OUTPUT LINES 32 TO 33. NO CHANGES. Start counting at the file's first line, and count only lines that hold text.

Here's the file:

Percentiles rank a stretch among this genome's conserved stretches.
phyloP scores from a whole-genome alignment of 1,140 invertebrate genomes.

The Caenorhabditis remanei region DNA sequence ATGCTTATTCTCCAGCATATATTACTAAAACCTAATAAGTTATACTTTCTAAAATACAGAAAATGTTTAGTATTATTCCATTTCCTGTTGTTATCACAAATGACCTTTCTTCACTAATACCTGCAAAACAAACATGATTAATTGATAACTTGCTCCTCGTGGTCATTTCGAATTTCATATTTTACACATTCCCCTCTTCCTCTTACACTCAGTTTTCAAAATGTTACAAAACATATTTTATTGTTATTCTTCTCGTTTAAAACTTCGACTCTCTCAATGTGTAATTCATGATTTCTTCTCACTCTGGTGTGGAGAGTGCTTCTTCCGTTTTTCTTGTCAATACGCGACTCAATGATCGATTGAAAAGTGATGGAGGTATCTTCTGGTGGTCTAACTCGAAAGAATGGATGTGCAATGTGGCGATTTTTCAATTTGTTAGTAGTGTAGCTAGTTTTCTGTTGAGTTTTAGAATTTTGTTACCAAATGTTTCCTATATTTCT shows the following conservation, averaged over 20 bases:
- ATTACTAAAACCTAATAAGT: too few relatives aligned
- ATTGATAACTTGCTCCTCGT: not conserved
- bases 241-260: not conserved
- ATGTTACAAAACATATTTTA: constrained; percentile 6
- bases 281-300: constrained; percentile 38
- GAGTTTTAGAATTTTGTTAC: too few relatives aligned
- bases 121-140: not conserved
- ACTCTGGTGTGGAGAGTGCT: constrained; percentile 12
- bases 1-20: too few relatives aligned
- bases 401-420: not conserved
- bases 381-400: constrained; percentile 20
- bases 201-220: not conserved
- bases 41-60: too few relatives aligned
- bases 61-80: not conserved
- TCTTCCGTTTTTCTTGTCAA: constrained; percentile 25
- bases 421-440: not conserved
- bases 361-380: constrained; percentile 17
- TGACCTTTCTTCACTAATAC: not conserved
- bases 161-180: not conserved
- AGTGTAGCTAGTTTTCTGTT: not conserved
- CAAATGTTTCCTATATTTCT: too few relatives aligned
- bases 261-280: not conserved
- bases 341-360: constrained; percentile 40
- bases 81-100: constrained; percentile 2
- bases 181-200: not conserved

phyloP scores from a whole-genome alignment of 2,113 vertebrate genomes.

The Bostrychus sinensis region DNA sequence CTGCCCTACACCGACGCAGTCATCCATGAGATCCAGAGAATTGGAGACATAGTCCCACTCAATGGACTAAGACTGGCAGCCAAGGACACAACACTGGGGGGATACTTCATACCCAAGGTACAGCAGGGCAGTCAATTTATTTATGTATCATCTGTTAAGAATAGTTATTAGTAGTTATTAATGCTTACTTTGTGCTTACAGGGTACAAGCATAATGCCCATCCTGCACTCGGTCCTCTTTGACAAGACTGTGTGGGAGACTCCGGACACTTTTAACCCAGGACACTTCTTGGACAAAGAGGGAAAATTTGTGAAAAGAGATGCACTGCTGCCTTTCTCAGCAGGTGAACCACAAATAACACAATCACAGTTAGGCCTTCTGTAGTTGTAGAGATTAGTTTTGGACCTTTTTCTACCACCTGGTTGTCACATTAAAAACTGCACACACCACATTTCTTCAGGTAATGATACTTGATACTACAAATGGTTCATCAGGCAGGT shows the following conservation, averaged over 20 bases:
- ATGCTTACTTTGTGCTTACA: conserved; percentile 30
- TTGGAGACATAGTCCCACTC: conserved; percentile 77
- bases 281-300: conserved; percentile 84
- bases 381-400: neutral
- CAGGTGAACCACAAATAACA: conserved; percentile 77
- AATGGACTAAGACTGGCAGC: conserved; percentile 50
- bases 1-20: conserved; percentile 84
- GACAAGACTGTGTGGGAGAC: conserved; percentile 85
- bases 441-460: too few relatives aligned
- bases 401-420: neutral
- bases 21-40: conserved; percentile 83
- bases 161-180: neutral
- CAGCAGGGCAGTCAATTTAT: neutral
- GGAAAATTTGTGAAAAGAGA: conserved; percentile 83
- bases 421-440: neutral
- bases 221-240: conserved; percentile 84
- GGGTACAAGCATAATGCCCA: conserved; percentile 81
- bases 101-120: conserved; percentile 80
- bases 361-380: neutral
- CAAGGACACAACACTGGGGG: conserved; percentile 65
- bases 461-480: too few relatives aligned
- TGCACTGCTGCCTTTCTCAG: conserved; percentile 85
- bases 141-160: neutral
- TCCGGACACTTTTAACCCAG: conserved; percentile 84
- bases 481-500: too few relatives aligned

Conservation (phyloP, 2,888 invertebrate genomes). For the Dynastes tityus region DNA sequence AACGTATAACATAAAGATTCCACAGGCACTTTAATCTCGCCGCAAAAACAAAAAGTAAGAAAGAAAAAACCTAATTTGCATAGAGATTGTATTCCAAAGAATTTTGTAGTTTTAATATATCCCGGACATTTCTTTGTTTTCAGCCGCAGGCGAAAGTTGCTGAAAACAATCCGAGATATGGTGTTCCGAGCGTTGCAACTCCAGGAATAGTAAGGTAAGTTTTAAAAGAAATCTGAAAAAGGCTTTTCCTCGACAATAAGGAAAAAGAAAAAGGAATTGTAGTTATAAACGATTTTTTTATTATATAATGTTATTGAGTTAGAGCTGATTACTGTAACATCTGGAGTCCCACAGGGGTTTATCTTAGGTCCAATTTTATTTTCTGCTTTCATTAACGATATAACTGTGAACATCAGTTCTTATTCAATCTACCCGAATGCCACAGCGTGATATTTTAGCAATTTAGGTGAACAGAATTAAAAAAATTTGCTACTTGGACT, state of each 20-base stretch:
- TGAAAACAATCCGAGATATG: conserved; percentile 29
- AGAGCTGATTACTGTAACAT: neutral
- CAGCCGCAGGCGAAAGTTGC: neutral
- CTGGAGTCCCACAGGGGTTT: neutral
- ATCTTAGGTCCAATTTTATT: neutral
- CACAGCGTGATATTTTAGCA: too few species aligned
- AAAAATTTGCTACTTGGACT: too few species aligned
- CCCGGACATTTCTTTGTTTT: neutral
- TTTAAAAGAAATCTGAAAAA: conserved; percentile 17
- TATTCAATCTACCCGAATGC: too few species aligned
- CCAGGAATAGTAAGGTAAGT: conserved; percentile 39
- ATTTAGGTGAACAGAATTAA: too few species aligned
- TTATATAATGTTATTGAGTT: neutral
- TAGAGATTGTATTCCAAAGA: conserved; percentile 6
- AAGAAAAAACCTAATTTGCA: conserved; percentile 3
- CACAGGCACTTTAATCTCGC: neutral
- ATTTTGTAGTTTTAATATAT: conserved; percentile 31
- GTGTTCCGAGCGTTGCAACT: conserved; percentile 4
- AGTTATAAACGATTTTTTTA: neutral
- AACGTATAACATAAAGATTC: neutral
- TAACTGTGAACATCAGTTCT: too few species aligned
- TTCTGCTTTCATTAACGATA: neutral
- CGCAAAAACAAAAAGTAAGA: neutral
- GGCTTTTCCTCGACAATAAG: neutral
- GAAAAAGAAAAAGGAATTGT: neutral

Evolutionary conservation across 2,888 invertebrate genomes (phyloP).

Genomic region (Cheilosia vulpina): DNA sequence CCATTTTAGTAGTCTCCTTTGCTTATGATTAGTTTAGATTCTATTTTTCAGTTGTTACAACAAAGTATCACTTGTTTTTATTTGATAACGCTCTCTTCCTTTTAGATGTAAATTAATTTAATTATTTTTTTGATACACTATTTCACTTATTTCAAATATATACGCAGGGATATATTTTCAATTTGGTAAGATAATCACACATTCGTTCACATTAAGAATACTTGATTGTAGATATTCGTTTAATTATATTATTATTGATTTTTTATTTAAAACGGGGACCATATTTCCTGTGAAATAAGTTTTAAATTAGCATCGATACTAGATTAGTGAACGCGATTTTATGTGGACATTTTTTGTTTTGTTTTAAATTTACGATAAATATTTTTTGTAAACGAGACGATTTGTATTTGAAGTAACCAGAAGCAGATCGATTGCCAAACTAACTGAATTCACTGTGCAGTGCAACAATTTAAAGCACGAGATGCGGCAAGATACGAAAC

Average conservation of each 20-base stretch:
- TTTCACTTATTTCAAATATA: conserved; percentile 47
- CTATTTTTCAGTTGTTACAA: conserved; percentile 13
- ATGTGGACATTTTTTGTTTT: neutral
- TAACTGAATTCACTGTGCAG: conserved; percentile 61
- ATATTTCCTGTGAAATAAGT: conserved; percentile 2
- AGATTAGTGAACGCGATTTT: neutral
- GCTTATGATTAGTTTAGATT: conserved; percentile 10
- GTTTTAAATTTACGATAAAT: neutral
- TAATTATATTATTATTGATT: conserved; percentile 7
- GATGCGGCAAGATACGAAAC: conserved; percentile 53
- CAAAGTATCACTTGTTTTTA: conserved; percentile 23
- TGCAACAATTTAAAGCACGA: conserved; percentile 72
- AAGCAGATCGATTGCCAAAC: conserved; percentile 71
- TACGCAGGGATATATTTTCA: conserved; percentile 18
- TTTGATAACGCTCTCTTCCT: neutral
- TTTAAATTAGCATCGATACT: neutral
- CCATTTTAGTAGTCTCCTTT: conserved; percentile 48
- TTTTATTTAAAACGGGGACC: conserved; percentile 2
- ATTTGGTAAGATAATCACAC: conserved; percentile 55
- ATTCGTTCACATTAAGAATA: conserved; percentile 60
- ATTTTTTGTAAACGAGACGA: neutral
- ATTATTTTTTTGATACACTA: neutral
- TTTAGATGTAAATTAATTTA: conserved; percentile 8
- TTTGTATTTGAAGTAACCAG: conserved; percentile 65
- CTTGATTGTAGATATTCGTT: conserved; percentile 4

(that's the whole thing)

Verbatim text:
- TTGGAGACATAGTCCCACTC: conserved; percentile 77
- bases 281-300: conserved; percentile 84